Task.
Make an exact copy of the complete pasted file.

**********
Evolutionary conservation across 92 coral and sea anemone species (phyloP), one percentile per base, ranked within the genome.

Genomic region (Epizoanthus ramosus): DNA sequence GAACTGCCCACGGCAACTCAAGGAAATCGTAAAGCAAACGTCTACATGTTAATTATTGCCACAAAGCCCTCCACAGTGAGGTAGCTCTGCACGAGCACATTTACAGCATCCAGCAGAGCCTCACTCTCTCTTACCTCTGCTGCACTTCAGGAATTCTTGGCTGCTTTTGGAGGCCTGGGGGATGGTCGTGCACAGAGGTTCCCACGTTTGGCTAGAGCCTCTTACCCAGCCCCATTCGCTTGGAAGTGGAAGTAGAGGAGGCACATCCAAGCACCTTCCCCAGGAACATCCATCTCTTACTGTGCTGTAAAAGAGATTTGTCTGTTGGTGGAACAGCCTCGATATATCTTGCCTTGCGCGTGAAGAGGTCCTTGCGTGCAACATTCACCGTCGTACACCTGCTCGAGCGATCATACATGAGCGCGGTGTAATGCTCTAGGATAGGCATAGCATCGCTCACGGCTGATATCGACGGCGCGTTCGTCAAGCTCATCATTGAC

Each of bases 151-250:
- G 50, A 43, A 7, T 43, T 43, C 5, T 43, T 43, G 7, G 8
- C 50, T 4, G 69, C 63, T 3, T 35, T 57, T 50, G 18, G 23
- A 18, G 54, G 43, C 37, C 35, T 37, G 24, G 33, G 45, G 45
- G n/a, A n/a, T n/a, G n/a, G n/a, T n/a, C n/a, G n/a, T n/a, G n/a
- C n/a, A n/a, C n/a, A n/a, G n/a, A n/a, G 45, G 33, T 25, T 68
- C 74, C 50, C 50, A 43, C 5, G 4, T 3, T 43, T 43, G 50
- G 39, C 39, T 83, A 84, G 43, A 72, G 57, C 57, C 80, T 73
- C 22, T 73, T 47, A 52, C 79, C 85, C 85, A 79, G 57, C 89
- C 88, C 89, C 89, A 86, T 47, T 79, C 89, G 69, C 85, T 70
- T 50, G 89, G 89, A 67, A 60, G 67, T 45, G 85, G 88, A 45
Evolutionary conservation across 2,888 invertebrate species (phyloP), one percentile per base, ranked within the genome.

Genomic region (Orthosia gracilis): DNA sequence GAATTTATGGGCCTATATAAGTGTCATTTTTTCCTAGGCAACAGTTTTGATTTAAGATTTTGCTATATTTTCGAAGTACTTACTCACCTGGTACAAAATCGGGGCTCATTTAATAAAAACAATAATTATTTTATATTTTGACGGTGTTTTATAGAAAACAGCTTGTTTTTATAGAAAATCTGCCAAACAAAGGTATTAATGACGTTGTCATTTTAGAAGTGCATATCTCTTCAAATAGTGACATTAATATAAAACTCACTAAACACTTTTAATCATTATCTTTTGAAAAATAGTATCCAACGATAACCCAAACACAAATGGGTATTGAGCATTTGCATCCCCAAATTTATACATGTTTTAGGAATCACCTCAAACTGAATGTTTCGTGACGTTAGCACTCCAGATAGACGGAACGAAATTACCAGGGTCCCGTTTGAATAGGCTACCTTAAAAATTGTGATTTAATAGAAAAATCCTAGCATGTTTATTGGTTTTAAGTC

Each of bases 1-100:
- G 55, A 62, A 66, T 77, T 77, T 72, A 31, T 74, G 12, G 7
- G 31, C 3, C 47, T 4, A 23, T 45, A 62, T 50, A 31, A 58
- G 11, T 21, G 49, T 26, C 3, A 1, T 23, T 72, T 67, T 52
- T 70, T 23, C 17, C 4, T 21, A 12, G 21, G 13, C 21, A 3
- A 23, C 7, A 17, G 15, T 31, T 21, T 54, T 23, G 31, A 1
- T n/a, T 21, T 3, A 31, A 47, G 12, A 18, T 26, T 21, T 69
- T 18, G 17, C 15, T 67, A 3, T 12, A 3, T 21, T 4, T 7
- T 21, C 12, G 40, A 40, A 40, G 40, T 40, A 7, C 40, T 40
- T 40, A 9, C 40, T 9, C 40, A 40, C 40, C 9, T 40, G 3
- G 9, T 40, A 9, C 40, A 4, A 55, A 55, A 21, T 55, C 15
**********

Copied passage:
Evolutionary conservation across 92 coral and sea anemone species (phyloP), one percentile per base, ranked within the genome.

Genomic region (Epizoanthus ramosus): DNA sequence GAACTGCCCACGGCAACTCAAGGAAATCGTAAAGCAAACGTCTACATGTTAATTATTGCCACAAAGCCCTCCACAGTGAGGTAGCTCTGCACGAGCACATTTACAGCATCCAGCAGAGCCTCACTCTCTCTTACCTCTGCTGCACTTCAGGAATTCTTGGCTGCTTTTGGAGGCCTGGGGGATGGTCGTGCACAGAGGTTCCCACGTTTGGCTAGAGCCTCTTACCCAGCCCCATTCGCTTGGAAGTGGAAGTAGAGGAGGCACATCCAAGCACCTTCCCCAGGAACATCCATCTCTTACTGTGCTGTAAAAGAGATTTGTCTGTTGGTGGAACAGCCTCGATATATCTTGCCTTGCGCGTGAAGAGGTCCTTGCGTGCAACATTCACCGTCGTACACCTGCTCGAGCGATCATACATGAGCGCGGTGTAATGCTCTAGGATAGGCATAGCATCGCTCACGGCTGATATCGACGGCGCGTTCGTCAAGCTCATCATTGAC

Each of bases 151-250:
- G 50, A 43, A 7, T 43, T 43, C 5, T 43, T 43, G 7, G 8
- C 50, T 4, G 69, C 63, T 3, T 35, T 57, T 50, G 18, G 23
- A 18, G 54, G 43, C 37, C 35, T 37, G 24, G 33, G 45, G 45
- G n/a, A n/a, T n/a, G n/a, G n/a, T n/a, C n/a, G n/a, T n/a, G n/a
- C n/a, A n/a, C n/a, A n/a, G n/a, A n/a, G 45, G 33, T 25, T 68
- C 74, C 50, C 50, A 43, C 5, G 4, T 3, T 43, T 43, G 50
- G 39, C 39, T 83, A 84, G 43, A 72, G 57, C 57, C 80, T 73
- C 22, T 73, T 47, A 52, C 79, C 85, C 85, A 79, G 57, C 89
- C 88, C 89, C 89, A 86, T 47, T 79, C 89, G 69, C 85, T 70
- T 50, G 89, G 89, A 67, A 60, G 67, T 45, G 85, G 88, A 45
Evolutionary conservation across 2,888 invertebrate species (phyloP), one percentile per base, ranked within the genome.

Genomic region (Orthosia gracilis): DNA sequence GAATTTATGGGCCTATATAAGTGTCATTTTTTCCTAGGCAACAGTTTTGATTTAAGATTTTGCTATATTTTCGAAGTACTTACTCACCTGGTACAAAATCGGGGCTCATTTAATAAAAACAATAATTATTTTATATTTTGACGGTGTTTTATAGAAAACAGCTTGTTTTTATAGAAAATCTGCCAAACAAAGGTATTAATGACGTTGTCATTTTAGAAGTGCATATCTCTTCAAATAGTGACATTAATATAAAACTCACTAAACACTTTTAATCATTATCTTTTGAAAAATAGTATCCAACGATAACCCAAACACAAATGGGTATTGAGCATTTGCATCCCCAAATTTATACATGTTTTAGGAATCACCTCAAACTGAATGTTTCGTGACGTTAGCACTCCAGATAGACGGAACGAAATTACCAGGGTCCCGTTTGAATAGGCTACCTTAAAAATTGTGATTTAATAGAAAAATCCTAGCATGTTTATTGGTTTTAAGTC

Each of bases 1-100:
- G 55, A 62, A 66, T 77, T 77, T 72, A 31, T 74, G 12, G 7
- G 31, C 3, C 47, T 4, A 23, T 45, A 62, T 50, A 31, A 58
- G 11, T 21, G 49, T 26, C 3, A 1, T 23, T 72, T 67, T 52
- T 70, T 23, C 17, C 4, T 21, A 12, G 21, G 13, C 21, A 3
- A 23, C 7, A 17, G 15, T 31, T 21, T 54, T 23, G 31, A 1
- T n/a, T 21, T 3, A 31, A 47, G 12, A 18, T 26, T 21, T 69
- T 18, G 17, C 15, T 67, A 3, T 12, A 3, T 21, T 4, T 7
- T 21, C 12, G 40, A 40, A 40, G 40, T 40, A 7, C 40, T 40
- T 40, A 9, C 40, T 9, C 40, A 40, C 40, C 9, T 40, G 3
- G 9, T 40, A 9, C 40, A 4, A 55, A 55, A 21, T 55, C 15